The $8.1 billion acquisition of Chicago-based Navteq was approved last December by U.S. regulators. EU regulators had previously expressed some misgivings over Nokia's acquisition of Navteq, because of arguments that the combined power of Navteq and Nokia's 40% market share of the worldwide mobile phone market might stifle competition.
However, the European Union noted the digital navigation market has another strong player in the form of Tom Tom N.V.'s Tele Atlas. Also this week, Tele Atlas signed a five-year contract with Google -- and implicitly with Google's Android Open Handset Alliance -- that will give Google access to Tele Atlas maps and content in more than 200 countries.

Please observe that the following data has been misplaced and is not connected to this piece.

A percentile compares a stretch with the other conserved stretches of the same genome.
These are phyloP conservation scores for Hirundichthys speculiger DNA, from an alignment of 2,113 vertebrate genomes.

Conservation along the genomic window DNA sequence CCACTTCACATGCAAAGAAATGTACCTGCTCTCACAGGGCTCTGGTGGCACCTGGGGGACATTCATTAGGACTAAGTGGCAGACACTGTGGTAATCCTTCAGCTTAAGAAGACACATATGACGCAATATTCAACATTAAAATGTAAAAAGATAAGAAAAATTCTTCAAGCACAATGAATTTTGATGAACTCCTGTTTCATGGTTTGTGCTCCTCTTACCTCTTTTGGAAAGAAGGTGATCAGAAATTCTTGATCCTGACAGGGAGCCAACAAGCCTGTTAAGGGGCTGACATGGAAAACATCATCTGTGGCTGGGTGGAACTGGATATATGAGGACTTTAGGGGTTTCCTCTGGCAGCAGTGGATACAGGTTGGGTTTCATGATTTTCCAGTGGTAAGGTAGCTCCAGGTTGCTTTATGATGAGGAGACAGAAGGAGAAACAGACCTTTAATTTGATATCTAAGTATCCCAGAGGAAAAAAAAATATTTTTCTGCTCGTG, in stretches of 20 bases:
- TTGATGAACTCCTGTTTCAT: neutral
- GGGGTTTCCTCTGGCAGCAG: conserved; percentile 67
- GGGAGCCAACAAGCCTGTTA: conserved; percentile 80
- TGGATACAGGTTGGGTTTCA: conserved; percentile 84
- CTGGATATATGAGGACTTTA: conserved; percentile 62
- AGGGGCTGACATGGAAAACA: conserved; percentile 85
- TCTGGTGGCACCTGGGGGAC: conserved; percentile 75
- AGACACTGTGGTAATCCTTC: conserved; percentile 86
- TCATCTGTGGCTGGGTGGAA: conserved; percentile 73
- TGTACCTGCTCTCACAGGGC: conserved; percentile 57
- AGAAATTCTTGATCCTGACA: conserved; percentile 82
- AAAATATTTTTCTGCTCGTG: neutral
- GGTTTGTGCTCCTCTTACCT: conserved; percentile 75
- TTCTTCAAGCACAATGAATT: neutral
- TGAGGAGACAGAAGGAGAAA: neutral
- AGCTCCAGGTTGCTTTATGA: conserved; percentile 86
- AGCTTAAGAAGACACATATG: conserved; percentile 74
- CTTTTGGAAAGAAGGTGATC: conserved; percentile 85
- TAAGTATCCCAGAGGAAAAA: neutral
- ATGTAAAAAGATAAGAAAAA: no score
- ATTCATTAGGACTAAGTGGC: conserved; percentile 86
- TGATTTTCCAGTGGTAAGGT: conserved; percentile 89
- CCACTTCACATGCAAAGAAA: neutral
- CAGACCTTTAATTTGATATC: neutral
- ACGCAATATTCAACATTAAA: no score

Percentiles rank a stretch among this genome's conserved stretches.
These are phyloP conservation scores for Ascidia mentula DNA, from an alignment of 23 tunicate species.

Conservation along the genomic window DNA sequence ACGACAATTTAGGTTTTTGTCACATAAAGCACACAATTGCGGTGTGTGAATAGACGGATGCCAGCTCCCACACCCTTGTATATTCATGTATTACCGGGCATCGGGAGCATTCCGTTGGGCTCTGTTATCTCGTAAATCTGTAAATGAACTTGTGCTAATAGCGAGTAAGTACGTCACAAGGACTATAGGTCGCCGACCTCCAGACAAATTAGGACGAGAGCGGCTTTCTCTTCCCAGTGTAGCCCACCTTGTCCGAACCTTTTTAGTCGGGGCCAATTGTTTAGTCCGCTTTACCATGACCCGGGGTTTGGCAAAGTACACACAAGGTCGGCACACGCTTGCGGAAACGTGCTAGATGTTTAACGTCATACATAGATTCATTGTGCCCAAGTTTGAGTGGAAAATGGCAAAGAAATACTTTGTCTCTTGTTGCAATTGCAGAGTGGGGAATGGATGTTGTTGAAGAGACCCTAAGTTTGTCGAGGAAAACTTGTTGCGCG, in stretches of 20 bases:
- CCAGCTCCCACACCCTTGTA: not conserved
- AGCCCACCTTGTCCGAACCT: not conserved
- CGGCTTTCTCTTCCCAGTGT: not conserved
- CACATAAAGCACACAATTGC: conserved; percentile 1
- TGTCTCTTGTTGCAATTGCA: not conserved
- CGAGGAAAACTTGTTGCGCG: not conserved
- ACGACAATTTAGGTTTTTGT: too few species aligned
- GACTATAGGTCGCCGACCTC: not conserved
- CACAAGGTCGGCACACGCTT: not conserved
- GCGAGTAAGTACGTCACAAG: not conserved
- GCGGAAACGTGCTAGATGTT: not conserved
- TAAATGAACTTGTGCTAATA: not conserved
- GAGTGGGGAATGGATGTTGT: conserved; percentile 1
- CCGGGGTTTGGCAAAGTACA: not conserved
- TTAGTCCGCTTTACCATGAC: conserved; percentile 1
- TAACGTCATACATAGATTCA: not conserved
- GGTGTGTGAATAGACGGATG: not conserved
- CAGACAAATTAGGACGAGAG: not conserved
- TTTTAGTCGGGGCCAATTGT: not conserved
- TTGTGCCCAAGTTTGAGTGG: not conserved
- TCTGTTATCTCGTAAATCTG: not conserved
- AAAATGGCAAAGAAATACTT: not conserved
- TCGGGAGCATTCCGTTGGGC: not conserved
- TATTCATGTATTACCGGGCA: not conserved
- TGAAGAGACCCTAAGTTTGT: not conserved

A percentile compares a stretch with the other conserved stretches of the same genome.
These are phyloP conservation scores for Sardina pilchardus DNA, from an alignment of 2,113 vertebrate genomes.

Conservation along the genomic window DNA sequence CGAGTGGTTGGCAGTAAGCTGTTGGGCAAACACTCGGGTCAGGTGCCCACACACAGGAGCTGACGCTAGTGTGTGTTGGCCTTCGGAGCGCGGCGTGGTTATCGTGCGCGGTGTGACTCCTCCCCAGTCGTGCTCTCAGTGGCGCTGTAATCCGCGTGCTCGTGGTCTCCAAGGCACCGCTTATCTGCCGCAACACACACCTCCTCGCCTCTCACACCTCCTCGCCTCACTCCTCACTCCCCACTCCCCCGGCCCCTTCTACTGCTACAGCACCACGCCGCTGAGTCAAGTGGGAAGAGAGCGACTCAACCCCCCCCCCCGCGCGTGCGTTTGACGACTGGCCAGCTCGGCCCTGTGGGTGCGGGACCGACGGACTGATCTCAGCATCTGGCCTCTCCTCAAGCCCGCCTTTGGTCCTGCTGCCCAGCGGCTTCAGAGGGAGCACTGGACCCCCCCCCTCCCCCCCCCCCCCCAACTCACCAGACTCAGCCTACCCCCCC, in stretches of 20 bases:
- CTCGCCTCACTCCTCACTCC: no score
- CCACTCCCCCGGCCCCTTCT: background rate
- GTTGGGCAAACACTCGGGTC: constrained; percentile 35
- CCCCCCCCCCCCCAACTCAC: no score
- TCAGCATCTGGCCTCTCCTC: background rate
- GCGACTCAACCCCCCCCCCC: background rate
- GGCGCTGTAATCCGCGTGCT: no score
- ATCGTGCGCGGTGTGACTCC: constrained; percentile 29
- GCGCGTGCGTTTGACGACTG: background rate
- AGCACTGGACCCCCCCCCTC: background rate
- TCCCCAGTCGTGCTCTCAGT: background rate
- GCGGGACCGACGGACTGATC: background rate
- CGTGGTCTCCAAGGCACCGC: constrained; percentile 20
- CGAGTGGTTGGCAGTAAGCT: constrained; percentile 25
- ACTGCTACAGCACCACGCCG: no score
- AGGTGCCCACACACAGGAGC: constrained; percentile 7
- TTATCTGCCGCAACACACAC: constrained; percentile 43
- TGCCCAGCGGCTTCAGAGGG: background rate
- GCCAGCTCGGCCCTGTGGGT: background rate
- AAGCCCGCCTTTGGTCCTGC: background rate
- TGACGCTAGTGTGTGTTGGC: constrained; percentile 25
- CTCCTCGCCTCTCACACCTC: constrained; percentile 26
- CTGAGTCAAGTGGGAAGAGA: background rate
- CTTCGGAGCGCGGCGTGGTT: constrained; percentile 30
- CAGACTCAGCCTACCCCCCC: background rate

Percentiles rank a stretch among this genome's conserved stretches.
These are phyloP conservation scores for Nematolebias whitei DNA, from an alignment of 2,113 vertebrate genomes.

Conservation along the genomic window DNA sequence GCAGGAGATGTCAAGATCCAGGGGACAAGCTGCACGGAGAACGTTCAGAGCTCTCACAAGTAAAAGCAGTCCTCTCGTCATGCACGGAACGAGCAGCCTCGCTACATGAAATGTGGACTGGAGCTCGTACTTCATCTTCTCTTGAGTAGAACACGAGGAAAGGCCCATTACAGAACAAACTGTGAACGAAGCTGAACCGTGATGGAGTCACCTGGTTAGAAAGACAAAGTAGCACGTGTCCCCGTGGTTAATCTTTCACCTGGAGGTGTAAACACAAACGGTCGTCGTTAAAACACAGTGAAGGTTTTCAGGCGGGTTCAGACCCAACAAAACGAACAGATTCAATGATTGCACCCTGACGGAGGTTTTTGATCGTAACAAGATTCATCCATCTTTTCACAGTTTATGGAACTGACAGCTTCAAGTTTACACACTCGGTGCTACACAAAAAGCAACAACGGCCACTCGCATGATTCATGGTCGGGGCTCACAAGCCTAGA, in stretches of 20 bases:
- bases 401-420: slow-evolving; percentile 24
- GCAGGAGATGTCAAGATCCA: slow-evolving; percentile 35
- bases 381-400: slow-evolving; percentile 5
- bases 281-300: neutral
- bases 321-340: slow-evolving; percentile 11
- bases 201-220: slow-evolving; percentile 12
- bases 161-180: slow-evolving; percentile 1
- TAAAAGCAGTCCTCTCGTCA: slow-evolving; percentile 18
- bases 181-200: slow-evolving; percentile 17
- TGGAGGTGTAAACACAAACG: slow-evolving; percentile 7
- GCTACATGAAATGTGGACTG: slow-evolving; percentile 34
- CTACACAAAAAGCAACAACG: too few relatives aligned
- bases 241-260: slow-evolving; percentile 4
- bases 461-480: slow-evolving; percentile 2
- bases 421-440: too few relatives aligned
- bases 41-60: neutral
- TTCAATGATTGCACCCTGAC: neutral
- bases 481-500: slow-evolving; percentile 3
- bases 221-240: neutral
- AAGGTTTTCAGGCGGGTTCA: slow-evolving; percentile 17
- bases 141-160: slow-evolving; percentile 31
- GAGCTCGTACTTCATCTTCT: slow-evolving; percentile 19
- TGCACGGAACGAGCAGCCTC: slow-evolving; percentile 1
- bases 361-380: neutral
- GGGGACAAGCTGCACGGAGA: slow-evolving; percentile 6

In a move to beef up its digital navigation and social networking offerings, Nokia days ago acquired Plazes, a German company that links users as they move about. The Plazes operation enables users to plan, record, and share their social activities using various navigation aids, including GPS location, MAC address of networks, and Wi-Fi access.
Nokia's acquisition of Navteq has bittersweet overtones for its once-strong rival Motorola. Navteq's chairman is Christopher Galvin, who formerly was CEO of Motorola until he was forced out of Motorola a few years ago. Motorola's mobile phone unit has sunk since Galvin left the company to the point that it has been for sale for months and has no takers so far.
Motorola said it wasn't interested in acquiring Navteq.
Nokia has said Navteq will continue to operate independently under its president and CEO Judson Green.